Will it only be FTA unless I get a Viaccess viewing card?
and also is this compatible with viaccess 2?
Yes, I think so.
What is a ci slot? Does embedded mean it's a Viaccess CAM already installed that can't be moved?
Embedded means that there is a Viaccess decoder built-in and not removable, with a slot to take a Viaccess card.
CI slots are slots where you can put other CAMs (Conditional Access Modules) for other encryption systems.
Even once a CAM is in place I will still need a viewing card for that cam?
Yes, for the package & encryption system that you want.
Just having viaccess embedded means nothing unless you have a card?
Yes, unless there are "soft encrypted" Viaccess channels. I'm not aware of any.
And a CAM does nothing without a card?
Basically a Digital Receiver will view any "clear" / FTA / un-encrypted channel.
More than the Sky Digibox can, as, although the Digibox can receive FTA with no card, it only does Symbol Rates SR 27,500 and SR22,000
But channels can use nearly any SR from 2,500 to nearly 40,000 (It is kind of like modem baud rates).
Let's look at this in more detail.
CAM = Conditional Access Module
These are like a Notebook PCMCIA/PCCARD module in size, shape and connector with a slot for the ISO viewing card.
An embedded CAM is not really a CAM at all. It just means there is a decoder circuit and a card reader slot, like the bottom slot on a Sky Digibox. The CAM function is done by a mix of Hardware (HW) and Software (SW) or Firmware (Software in flash memory).
A Sky Digibox has thus an Embedded "videoguard" cam, but this as explained above is not a module soldered in some place you can remove (I wish). It is part of the circuitry in the large I.C.s.
The Digibox thus is no use for any card other than a Sky viewing card, and NO other Digital Satellite receiver can use a Sky card as NDS/Sky will neither licence a Real CAM module nor an "embedded" CAM. This means that nobody has the technical information to design one and, even if they did manufacture one, Sky would have their lawyers out in seconds.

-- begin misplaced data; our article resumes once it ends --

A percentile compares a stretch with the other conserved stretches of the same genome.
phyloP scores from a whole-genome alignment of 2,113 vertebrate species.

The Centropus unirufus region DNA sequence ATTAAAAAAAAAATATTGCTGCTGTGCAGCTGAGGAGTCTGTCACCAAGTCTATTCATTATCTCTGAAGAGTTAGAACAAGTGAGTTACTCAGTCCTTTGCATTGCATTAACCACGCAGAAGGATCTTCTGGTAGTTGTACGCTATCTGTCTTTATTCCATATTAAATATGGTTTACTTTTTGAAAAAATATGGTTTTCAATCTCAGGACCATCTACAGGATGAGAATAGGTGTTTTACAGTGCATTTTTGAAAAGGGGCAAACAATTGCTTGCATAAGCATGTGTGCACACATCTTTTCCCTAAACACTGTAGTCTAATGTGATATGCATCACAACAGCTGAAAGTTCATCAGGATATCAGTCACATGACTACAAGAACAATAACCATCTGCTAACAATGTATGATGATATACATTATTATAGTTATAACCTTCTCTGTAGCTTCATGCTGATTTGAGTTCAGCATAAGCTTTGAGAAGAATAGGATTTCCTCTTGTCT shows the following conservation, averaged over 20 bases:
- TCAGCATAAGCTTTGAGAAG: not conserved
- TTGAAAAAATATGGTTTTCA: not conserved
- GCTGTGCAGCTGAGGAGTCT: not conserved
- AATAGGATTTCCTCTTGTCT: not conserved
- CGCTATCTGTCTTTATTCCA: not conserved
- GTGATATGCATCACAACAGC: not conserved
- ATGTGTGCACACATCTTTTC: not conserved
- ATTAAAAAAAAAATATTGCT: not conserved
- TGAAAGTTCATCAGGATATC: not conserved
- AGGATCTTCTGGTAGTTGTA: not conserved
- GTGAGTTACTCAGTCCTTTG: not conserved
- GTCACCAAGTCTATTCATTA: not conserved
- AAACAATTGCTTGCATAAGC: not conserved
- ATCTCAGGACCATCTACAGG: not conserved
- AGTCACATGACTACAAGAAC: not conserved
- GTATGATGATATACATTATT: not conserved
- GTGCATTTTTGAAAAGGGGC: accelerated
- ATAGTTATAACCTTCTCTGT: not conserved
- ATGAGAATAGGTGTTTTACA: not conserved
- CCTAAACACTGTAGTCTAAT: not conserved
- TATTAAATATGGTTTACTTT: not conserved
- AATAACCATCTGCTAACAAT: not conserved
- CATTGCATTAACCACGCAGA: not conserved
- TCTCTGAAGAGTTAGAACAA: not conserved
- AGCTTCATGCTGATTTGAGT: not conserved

The slot for a viewing card is an ISO reader with switch contacts at the rear (to detect card pushed in) and springy contacts to the metal pads. The ones in an old Analogue receiver are just the same. Connected to a PC suitably and by using a "holder" a Phone SIM card can be read (e.g. numbers and addresses) by an ISO Satellite card reader.
The slot for a CAM is bigger and is like the PCMCIA slot in a Laptop/notebook PC. It is called the CI or "common interface"
The Sky digibox has a BIG slot at the back behind a plate that may either be wired as CI or PCMCIA/PCCARD, I don't know. Either way it won't do anything unless Sky load SW via Satellite to tell it to. Pace originally made a prototype digital audio interface to fit in this slot but it quietly disappeared - presumably because Sky were already planning to market the SKY+ Digibox instead.
Traditionally each Encryption needed a separate CAM. This is expensive, for those with LEGAL multiple subscriptions to different operators (typically in Europe and Middle East). Two solutions exist:
1) Patch. This is SW added to the Receiver so the so called "Embedded CAM" is either a different CAM or two different CAMS dependent on which viewing card is put in.
2) Modified CAM. The physical plugin CAM is modified so maybe up to five different kinds of cards work in it.
Neither of these is illegal when used with legitimate viewing cards that only get the services you paid for.
A Soft CAM is an old idea. It is where the service is free but is limited to those who have a CAM. C5 was using this on Analogue Videocrypt as it was assumed Europeans would not bother getting a Sky Analogue Videocrypt receiver.
MTV Germany used it in reverse. They put a videocrypt "flag" on their transmission so UK videocrypt receivers actually scrambled the clear signal in an attempt to "descramble" it. European viewers without videocrypt simply saw the picture as their receiver did not know the videocrypt flag existed.
Both these ideas are silly...
IT isn't hard to buy a receiver or CAM. Less people in Europe can get BBC now it is NOT encrypted, because before people simply got a Sky box and FTV card or even a Sky sub and took it to Greece, Turkey or even Egypt where you can't now pickup BBC without an enormous dish.
While creating a CAM is hard, turning one off is easy. Almost all old Sky analogue boxes could easily turn off the videocrypt (In some there was even a menu!).
If you want pay channels, pay the money and get a subscription.
As for which CAMs etc. are needed, this changes from time to time as the operators/providers play cat 'n mouse with the hackers & freeloaders.
It is certainly advisable to go for an STB with a CI-slot, though. Then things can be done either legally, semi-legally or illegally !